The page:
Although school-to-prison pipelines are mostly thought of as an urban issue, they are also prevalent in rural communities, possibly due to few resources and a lack of services, according to a recent article by The Marshall Project.
The article focuses on the largely rural state of West Virginia, where the rate of incarcerated youth has jumped more than any other state since 2001, at a time when nearly every other state has sharply decreased juvenile confinement rates. Officials in West Virginia say that the state’s few rehabilitation programs, mental health services, and treatment programs often have long waitlists, meaning many youth can receive help more immediately if admitted to a juvenile penal facility.
“There is a lack of substance abuse services, a lack of counseling, a lack of ability to have in-home services to maintain kids in the family,” said Alan Moats, a West Virginia judge to The Marshall Project. “So many times I will remove a child and place him in a facility, if they’re on the verge of doing bad things or getting into drugs. When they have structure, they thrive.”
Other rural states have also struggled with school-to-prison pipelines. In 2012, the U.S. Department of Justice filed a lawsuit against the Meridian, Miss., district over its “system of severe and arbitrary discipline that disproportionately impacts black children and children with disabilities.” A report released earlier this year in the Montana Law Review examined several American Indian reservations in Montana, and found that Native youth face high dropout rates, high suspension rates, and interaction with the juvenile justice system at rates higher than their non-Native peers.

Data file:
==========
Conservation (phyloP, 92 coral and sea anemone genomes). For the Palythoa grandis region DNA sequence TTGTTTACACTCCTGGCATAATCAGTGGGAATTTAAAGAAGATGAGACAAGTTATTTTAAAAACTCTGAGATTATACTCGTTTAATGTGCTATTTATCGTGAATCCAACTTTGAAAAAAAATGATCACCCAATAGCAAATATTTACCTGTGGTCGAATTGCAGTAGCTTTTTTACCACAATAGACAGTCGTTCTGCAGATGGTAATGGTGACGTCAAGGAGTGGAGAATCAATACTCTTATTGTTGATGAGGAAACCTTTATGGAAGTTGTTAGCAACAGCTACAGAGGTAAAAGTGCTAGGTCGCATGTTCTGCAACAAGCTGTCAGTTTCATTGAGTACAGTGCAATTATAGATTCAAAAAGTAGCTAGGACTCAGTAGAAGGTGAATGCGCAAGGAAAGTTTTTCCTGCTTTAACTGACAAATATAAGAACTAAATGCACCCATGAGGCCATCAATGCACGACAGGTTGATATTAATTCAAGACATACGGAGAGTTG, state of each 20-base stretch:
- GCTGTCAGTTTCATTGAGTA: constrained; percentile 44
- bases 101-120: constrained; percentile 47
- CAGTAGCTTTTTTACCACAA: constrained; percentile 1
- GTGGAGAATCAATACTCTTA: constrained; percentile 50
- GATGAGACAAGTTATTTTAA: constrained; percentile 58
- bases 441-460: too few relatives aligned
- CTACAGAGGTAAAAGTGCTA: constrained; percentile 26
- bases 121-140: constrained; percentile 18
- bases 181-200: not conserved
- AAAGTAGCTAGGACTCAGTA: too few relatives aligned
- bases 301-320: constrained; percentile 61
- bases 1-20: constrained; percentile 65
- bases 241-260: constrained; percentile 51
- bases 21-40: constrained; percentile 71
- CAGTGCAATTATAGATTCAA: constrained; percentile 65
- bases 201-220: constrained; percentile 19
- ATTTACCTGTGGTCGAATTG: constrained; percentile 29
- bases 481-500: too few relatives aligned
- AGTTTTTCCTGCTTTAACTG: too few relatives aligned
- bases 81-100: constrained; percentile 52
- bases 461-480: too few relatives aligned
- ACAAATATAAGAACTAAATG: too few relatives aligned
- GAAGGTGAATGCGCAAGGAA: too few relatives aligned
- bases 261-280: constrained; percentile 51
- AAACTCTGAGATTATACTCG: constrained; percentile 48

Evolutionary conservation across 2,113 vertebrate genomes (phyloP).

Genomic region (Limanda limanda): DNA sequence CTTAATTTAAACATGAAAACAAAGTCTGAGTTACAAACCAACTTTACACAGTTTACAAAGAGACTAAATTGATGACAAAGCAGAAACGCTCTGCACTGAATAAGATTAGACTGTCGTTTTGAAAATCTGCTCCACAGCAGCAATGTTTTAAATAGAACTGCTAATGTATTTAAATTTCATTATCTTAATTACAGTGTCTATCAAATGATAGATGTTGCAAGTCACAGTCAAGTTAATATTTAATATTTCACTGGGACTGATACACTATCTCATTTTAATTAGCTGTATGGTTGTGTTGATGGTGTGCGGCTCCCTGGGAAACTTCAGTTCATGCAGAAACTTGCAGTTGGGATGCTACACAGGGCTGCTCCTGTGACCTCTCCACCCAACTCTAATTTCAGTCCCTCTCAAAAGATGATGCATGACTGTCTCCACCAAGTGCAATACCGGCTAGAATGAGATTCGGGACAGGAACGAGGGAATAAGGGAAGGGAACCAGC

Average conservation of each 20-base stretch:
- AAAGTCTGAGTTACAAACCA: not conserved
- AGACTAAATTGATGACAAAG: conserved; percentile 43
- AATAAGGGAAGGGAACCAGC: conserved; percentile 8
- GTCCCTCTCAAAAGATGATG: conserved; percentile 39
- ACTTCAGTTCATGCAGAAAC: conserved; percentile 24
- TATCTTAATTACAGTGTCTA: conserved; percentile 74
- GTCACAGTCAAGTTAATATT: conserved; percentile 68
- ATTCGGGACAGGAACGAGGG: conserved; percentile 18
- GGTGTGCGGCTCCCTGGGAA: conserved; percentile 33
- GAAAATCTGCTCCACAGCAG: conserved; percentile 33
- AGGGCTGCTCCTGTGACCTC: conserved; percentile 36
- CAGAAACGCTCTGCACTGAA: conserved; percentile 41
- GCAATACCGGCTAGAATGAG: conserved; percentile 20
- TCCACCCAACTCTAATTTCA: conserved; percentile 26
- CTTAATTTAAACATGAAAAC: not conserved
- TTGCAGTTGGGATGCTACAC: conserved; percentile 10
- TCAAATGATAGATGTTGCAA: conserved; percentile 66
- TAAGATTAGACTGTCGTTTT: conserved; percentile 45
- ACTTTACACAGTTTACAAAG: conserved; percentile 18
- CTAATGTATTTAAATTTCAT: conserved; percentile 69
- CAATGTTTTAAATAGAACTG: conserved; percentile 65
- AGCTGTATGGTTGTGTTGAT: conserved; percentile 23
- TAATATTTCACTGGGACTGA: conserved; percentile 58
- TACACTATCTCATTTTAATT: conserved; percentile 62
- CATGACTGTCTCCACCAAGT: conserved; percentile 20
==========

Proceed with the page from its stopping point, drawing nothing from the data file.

Research shows that many factors contribute to juvenile delinquency, including child abuse or neglect, poverty, below par early-childhood care, academic failure, and inadequate mental health care. Many rural areas lack doctors and health care, and rural schools have become increasingly low-income, according to a recent report. Like urban schools, rural schools also struggle with dropouts. Although many rural states have high graduation rates, rural black students and American Indian students tend to lag behind their peers.
A version of this news article first appeared in the Rural Education blog.